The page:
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Celebrating Island Women in History


Celebrating Island Women in History

There have been many great women who have contributed to the history of The Islands of Guernsey.

This International Women’s Day, we want to tell some stories of brilliant women from history on The Islands of Guernsey. From martyrs during the English Reformation, to outspoken leaders during the Second World War, to present day heroes, the islands have a lot to be proud of. Here are just a few women who have helped contribute to Guernsey's place in history.

The 3 Guernsey Martyrs

The Guernsey Martyrs were three women killed for their religious beliefs in 1556 during the English Reformation. Guillemine Gilbert and Perotine Massey were both sisters, who lived with their mother, Catherine Cauchés. The three were arrested for stealing a goblet and imprisoned. Many argued that they were not the kind to do such a thing and they were eventually found not guilty. However they were then arrested for heresy against the Catholic Church for their Protestant beliefs and sentenced to death. The three were burned at the stake, near the Tower Hill steps in St Peter Port where you can now find a memorial plaque. At the time of death, Perotine was pregnant, which caused great further uproar and controversy for years to come following the execution. You can visit the plaque and read the full story on the Tower Hill steps in the town centre.

Seigneurie Gardens, Sark

Sibyl Hathaway

Sark was under German rule from June 1940 until their Liberation Day on 10th May 1945, a day after the other islands were liberated. Locals were offered the opportunity to evacuate at the beginning but most chose to stay in their island homes. The real hero of the island was the Seigneur of Sark at the time, Sibyl Hathaway, who acted as the main contact between the 470 residents and the German authorities. As a fluent German speaker, she was able to communicate well with them and keep spirits alive during the five years. Many didn't realise how well she protected the island until afterwards, when they heard of what had passed in Guernsey.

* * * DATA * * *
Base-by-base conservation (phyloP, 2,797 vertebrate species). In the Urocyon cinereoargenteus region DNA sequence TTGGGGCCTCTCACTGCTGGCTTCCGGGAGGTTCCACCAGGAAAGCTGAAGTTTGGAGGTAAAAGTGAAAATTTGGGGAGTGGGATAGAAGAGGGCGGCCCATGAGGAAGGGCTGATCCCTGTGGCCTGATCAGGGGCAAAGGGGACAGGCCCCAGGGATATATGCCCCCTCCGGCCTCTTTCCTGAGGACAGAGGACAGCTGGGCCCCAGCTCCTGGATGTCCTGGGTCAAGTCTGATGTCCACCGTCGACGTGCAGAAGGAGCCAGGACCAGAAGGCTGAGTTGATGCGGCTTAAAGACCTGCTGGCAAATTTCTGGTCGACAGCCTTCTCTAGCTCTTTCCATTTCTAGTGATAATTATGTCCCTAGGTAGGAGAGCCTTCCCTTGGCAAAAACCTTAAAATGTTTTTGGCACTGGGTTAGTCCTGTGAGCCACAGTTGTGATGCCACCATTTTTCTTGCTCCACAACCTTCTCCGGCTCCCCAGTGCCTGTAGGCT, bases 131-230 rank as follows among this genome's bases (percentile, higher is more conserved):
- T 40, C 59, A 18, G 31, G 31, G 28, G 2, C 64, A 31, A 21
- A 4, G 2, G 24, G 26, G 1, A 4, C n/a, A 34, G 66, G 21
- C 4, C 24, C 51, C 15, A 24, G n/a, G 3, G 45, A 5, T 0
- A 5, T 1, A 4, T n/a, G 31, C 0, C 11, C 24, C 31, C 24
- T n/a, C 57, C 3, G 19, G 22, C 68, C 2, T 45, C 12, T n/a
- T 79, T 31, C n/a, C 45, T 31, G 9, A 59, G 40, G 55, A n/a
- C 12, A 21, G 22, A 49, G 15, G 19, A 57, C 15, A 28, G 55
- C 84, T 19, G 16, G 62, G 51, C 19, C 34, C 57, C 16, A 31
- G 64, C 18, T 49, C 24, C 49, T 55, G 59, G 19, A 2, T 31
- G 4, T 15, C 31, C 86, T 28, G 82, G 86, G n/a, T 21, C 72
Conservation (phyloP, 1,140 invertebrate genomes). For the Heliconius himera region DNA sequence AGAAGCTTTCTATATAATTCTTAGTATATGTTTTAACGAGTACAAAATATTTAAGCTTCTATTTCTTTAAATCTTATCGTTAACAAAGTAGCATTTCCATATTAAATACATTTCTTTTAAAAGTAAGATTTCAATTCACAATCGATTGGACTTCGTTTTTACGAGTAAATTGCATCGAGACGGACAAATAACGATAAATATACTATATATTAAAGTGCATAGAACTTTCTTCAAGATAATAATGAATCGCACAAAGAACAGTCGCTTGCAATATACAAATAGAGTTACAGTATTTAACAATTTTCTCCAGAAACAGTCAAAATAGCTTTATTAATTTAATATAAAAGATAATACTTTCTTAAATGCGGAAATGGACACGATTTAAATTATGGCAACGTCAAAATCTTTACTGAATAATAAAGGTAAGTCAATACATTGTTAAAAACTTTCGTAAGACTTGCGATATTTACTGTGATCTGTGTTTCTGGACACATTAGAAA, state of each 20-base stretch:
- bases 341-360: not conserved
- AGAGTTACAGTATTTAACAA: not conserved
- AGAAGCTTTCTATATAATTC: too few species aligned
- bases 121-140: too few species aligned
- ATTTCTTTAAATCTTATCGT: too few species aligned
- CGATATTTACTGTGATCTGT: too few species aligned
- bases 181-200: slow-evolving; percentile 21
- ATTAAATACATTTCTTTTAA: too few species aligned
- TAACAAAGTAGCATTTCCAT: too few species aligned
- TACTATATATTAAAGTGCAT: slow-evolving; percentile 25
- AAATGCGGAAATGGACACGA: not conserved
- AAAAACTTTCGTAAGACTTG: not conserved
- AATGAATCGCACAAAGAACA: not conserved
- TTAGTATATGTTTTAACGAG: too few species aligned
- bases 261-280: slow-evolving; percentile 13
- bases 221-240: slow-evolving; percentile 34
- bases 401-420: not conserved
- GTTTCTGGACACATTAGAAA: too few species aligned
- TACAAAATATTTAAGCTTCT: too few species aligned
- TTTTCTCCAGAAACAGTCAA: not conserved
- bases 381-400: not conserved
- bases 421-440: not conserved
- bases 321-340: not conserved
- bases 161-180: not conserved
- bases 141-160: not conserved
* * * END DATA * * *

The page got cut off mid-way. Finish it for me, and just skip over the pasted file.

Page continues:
Major Marie Ozanne

Major Marie Ozanne, a member of The Salvation Army, bravely protested against the treatment of labourers and prisoners of war in Guernsey against the German Occupation during the Second World War. In between caring for children, visiting the sick in hospital and preaching and protesting in the streets, she even studied German so that she could write to the German Commandant offering to take the place of people arrested for the resistance. She was eventually arrested herself and placed under house arrest with a German officer until just before her untimely death from appendicitis in 1943. She was posthumously honoured with a blue plaque on her former home on Dehus Lane on Guernsey and was hailed as a local inspiration at the unveiling. Her diaries from the Occupation are preserved and on record to read at the Island Archives on Guernsey.

Heather Watson

Heather Watson

International tennis player Heather Watson is best known for her magnificent achievement at Wimbledon in 2016, where along with Henri Kontinen, she was victorious in the mixed doubles tournament. However, while she is one of the leading lights of British tennis, she is also a proud Guernsey girl who treasures her island upbringing. Watson grew up in Guernsey where her father was the managing director of Guernsey Electricity until his retirement in 2010. “We never took it for granted that we had Herm, Sark and Alderney on our doorstep, and we regularly went over during the summer,” she told us a few years ago.

Dr Nicola Brink MBE

Now well known for being pivotal in Guernsey's fight against Covid-19, Dr Nicola Brink has become quite the local hero. Originally from South Africa, Guernsey’s Head of Public Health moved to Guernsey in 2003 after 12 years in the UK. With her expertise in virology, The Islands of Guernsey have counted themselves incredibly lucky to have had Dr Brink in charge during such unprecedented times. After 3 months of lockdown, in June 2020, restrictions in Guernsey were lifted and islanders were able to enjoy staycations and no social distancing until Jan 2021 when a second outbreak forced the island back into lockdown. Dr Brink received an MBE for her efforts last summer from the Queen and has become one of the most well known faces on the island.

While, sadly, border restrictions prevent us from allowing visitors, be sure to bookmark this post for your future visit to The Islands. We have missed hosting tourists on our islands and we look forward to welcoming you back to our shores when it is safe to do so.